In a particularly vivid instance, Héloïse and Marianne go out walking by the cliffs for the second time, their mouths wrapped in scarves. The entire sequence is shot in one long take without dialogue, lasting 45 seconds. Framed in extreme close-ups which allow us to see only one person’s face in frame, this shot is composed entirely of a tense exchange of gazes. The camera begins on Marianne, who gazes off-screen at Héloïse from the back, attempting to make out her features. As if following the path of her gaze, the camera pans over to the back of Héloïse’s head, assuming Marianne’s gaze. But in a subtle, barely noticeable sideways motion, the camera then exits Marianne’s gaze, framing Héloïse from the side as she turns to look back at Marianne, so that she now controls the gaze. Finally, the camera pivots behind Héloïse to fully enter Marianne’s subjective point-of-view. Just as it seems that Marianne has resumed power over the gaze, however, Héloïse abruptly turns to look back at Marianne, and in so doing gazes directly into the camera.
When characters stare into the camera, they break the fourth wall and confront their audience. In this scene, Sciamma forces us to become self-aware of the thoughtless objectification we engage in when we watch cinema as an unseen, invisible voyeur, lurking behind the screen and staring at the characters as objects of our gaze. Sciamma makes Héloïse look back defiantly, resisting the passive state of the object. In doing so, she makes us, as audience, feel looked at.
As distance disintegrates between Héloïse and Marianne and affection blooms, there is a shift in Sciamma’s visual vocabulary. The eyeline match shot structure of the film’s first half is increasingly replaced with a two-shot, in which Marianne and Héloïse are framed side-by-side on the same plane and talk to one another in unbroken long takes. The camera now shows two characters speaking to one another without privileging the gaze of either, not as self and other but as a female self interacting with another self. In other words, creating female intersubjectivity, the invisible space formed between two women who look at one another not demanding power but rather seeking understanding and love. Héloïse whispers to Marianne, “Do all lovers feel like they’re inventing something?” Perhaps it isn’t invention as much as it is an unveiling of something that has not been allowed to be publicly seen.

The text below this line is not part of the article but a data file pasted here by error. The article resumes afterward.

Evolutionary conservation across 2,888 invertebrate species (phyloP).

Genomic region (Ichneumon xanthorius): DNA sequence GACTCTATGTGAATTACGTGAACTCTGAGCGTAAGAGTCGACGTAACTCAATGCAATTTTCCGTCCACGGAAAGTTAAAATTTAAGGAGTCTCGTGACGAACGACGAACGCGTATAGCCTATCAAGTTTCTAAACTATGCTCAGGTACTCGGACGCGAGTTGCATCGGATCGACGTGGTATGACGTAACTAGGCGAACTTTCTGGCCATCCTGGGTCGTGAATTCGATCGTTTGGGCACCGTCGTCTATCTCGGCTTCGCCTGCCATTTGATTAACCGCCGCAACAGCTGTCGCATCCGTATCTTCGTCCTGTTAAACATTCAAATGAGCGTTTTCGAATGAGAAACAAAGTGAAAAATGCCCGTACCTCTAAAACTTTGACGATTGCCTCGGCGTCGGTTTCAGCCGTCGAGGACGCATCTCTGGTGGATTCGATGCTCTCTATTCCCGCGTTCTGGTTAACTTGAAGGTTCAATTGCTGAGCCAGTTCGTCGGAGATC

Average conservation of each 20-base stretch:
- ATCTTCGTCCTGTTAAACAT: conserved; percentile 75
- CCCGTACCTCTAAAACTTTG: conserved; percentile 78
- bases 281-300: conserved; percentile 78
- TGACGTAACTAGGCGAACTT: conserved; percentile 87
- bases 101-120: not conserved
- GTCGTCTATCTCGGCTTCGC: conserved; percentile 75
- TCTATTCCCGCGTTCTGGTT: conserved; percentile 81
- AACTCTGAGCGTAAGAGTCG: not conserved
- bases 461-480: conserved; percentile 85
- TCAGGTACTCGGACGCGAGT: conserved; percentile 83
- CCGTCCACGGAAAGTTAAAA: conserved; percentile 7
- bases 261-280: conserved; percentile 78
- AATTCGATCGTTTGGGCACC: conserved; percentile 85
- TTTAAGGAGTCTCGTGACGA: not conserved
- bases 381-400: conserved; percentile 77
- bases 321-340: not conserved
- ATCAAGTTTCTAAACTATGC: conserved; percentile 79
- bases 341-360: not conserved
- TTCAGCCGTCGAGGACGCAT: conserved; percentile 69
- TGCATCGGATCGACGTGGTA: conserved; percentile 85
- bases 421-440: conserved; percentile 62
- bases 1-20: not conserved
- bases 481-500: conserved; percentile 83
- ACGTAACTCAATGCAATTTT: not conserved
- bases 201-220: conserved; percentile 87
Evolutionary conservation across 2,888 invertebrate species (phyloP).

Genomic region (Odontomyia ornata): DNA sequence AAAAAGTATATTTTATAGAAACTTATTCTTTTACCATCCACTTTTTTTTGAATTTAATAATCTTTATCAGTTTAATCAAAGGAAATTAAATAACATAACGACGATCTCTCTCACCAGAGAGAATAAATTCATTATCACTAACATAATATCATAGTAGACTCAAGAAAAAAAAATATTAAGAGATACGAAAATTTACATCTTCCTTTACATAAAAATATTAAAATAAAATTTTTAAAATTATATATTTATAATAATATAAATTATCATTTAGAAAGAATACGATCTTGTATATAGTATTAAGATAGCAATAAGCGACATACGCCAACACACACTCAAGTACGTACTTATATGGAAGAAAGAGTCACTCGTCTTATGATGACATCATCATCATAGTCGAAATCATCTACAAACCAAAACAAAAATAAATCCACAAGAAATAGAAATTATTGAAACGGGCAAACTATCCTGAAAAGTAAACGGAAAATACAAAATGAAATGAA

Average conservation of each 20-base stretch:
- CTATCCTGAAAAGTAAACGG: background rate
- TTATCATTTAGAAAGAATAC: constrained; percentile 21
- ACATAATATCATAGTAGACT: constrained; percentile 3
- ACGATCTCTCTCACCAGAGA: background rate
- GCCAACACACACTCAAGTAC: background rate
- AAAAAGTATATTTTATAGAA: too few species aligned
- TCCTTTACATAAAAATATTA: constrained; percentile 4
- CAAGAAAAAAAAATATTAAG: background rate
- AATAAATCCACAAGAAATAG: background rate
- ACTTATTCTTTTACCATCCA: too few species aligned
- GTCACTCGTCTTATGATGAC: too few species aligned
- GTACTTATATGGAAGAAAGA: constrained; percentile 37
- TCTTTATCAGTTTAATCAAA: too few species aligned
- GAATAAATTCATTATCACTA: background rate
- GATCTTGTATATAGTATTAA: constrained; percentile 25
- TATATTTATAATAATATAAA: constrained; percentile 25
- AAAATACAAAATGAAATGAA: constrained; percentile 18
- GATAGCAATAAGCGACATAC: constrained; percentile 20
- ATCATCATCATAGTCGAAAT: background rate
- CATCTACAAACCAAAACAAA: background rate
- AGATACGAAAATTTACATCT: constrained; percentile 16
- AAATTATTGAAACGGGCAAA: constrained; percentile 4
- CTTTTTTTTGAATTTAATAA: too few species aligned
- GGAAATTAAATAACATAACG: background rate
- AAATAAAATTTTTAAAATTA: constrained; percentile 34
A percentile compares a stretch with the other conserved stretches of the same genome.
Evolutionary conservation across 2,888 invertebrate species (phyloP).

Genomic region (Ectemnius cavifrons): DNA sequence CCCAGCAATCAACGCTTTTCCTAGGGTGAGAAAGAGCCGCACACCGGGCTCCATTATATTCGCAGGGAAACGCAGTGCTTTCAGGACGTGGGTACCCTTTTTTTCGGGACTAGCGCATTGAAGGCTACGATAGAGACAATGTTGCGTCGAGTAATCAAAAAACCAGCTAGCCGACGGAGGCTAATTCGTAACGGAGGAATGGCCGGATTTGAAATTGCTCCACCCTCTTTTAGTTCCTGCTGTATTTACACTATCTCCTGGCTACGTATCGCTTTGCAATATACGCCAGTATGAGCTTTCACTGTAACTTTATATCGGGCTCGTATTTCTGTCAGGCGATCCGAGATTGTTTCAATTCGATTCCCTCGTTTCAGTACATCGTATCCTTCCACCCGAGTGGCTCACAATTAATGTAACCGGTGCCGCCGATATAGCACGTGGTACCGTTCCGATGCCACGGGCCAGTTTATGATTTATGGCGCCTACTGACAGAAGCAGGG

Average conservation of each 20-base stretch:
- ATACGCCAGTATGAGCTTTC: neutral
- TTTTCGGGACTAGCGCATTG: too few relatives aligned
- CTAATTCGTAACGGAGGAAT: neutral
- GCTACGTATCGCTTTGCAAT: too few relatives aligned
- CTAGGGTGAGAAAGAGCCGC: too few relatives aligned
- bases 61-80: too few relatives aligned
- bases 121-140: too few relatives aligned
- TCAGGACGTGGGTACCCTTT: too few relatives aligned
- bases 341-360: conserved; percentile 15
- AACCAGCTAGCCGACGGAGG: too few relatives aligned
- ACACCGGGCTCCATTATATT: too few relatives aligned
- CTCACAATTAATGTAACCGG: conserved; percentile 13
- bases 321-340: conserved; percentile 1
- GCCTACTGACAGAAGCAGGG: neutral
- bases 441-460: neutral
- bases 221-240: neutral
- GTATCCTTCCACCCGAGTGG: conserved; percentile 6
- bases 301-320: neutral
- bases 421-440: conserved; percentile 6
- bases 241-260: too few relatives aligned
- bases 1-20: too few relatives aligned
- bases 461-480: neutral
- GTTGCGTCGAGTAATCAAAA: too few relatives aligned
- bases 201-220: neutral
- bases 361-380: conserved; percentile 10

The final shot of the film takes place years later, when Marianne spots Héloïse across a crowded orchestral hall one last time. It starts with us positioned as Marianne, staring across the vast theatre at Héloïse. But the camera smoothly tracks in, creeping closer and closer toward Héloïse until she fills the frame, even as she stares intently off-camera. As the music swells, Héloïse begins to weep, and in the distant look in her eyes, we know that her gaze is far, far away, searching for Marianne—or perhaps just a memory of her. Swept up in the tide of her emotion, the camera tilts as her head rocks, matched exactly to the motion as if we are locked within her gaze.
By moving the camera from Marianne to Héloïse, Sciamma refuses to definitively place it in either woman’s gaze. This is not a relationship in which there is one authoritative subject whose gaze commands its object. It is a relationship of equality founded upon a mutual gaze in which both women are at once looking and being looked at. Nestling the camera in this intimate space between their gazes, Sciamma merges Marianne and Héloïse’s subjectivities, so that even as they part ways forever, they are held together, if only for a brief moment, in the camera’s eye, and in ours. The camera never cuts to what Héloïse looks at. It can’t, and it doesn’t have to. We too have been haunted, and we know.
CJ GAN B’23 needs his year of rest and relaxation.